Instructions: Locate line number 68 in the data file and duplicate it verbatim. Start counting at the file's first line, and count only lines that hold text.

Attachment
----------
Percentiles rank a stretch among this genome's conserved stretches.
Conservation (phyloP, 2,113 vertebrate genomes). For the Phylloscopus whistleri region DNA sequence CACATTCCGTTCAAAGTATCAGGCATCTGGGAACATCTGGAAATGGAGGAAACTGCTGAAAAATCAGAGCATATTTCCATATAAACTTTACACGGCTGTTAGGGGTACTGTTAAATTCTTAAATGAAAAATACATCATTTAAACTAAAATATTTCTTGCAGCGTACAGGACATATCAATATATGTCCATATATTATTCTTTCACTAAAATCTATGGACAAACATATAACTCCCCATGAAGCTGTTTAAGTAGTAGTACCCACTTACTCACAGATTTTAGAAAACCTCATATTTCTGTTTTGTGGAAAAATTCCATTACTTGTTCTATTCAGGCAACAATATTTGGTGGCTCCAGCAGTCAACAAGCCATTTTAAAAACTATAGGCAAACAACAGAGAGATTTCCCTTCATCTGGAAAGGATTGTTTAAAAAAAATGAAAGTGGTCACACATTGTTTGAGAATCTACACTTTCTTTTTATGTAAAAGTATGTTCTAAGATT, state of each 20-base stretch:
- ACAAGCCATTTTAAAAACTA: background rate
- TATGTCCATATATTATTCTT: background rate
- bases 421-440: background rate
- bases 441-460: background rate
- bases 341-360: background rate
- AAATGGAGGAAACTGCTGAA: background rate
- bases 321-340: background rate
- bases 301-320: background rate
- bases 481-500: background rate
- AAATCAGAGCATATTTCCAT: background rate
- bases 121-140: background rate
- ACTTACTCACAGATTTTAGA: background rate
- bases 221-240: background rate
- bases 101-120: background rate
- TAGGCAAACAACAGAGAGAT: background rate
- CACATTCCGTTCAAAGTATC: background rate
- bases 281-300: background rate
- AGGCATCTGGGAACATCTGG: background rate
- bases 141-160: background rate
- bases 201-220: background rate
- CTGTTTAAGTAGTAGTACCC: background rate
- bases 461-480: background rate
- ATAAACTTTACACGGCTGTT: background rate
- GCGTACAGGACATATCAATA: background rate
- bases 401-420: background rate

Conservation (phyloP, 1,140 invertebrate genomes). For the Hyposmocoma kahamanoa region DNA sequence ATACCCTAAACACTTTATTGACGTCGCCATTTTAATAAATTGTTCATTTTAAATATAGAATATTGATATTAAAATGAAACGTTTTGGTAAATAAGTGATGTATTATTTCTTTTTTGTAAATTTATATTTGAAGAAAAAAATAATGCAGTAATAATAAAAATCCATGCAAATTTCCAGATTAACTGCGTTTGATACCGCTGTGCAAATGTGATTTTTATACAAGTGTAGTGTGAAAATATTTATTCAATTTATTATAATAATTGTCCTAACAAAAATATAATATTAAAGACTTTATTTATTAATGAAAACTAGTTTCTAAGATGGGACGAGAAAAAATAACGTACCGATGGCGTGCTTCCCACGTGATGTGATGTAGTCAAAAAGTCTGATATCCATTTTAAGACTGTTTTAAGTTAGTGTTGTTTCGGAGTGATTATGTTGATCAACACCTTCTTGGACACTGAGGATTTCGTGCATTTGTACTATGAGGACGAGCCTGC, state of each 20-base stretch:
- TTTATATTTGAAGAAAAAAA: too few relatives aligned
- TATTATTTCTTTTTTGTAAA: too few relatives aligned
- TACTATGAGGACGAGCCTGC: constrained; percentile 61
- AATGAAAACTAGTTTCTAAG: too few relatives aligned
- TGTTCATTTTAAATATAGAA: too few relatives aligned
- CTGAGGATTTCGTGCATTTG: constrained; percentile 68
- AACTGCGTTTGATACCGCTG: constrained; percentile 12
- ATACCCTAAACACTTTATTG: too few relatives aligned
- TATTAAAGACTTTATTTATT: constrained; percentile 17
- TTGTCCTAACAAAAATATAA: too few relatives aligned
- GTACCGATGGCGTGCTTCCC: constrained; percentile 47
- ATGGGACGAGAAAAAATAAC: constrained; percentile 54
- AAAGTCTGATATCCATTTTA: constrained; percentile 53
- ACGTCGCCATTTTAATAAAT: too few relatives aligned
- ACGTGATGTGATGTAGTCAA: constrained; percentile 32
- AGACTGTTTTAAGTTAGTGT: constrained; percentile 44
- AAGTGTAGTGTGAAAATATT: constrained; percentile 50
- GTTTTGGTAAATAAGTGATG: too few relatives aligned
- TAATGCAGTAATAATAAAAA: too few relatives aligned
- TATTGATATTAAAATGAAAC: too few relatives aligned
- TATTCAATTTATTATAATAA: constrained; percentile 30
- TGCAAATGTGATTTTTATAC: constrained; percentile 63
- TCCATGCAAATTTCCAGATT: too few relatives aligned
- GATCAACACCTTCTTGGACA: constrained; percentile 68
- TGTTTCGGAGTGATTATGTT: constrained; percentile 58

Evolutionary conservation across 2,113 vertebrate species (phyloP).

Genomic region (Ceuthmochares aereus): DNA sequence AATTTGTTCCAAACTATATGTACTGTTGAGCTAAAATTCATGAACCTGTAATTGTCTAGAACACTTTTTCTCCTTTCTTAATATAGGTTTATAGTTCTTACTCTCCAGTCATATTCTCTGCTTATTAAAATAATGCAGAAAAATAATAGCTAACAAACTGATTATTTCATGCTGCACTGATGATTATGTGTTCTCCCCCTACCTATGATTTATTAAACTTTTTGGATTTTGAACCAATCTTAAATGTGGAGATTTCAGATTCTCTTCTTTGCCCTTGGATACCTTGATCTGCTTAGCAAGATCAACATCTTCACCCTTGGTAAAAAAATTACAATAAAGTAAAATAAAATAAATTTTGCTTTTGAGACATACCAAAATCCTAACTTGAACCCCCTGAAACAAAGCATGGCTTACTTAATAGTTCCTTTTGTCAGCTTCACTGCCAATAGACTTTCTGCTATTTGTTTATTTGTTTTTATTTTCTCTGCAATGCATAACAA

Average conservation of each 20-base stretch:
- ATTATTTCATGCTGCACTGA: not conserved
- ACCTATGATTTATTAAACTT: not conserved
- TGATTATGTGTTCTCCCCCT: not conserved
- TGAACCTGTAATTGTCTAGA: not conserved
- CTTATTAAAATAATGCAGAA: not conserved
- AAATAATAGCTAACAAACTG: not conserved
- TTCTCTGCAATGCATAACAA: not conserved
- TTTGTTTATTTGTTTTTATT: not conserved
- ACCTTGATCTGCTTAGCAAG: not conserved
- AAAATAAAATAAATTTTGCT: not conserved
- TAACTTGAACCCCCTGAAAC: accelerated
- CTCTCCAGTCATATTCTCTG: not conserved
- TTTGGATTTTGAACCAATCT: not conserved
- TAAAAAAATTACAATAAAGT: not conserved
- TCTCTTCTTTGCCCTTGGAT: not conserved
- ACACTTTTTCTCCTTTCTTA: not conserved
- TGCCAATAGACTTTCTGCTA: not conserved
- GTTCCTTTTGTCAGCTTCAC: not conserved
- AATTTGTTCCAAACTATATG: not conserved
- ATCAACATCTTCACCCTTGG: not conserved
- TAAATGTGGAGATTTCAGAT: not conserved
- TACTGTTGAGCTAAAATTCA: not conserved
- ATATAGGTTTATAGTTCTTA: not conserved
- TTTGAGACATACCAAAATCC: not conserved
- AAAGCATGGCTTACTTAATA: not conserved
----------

- CTCTCCAGTCATATTCTCTG: not conserved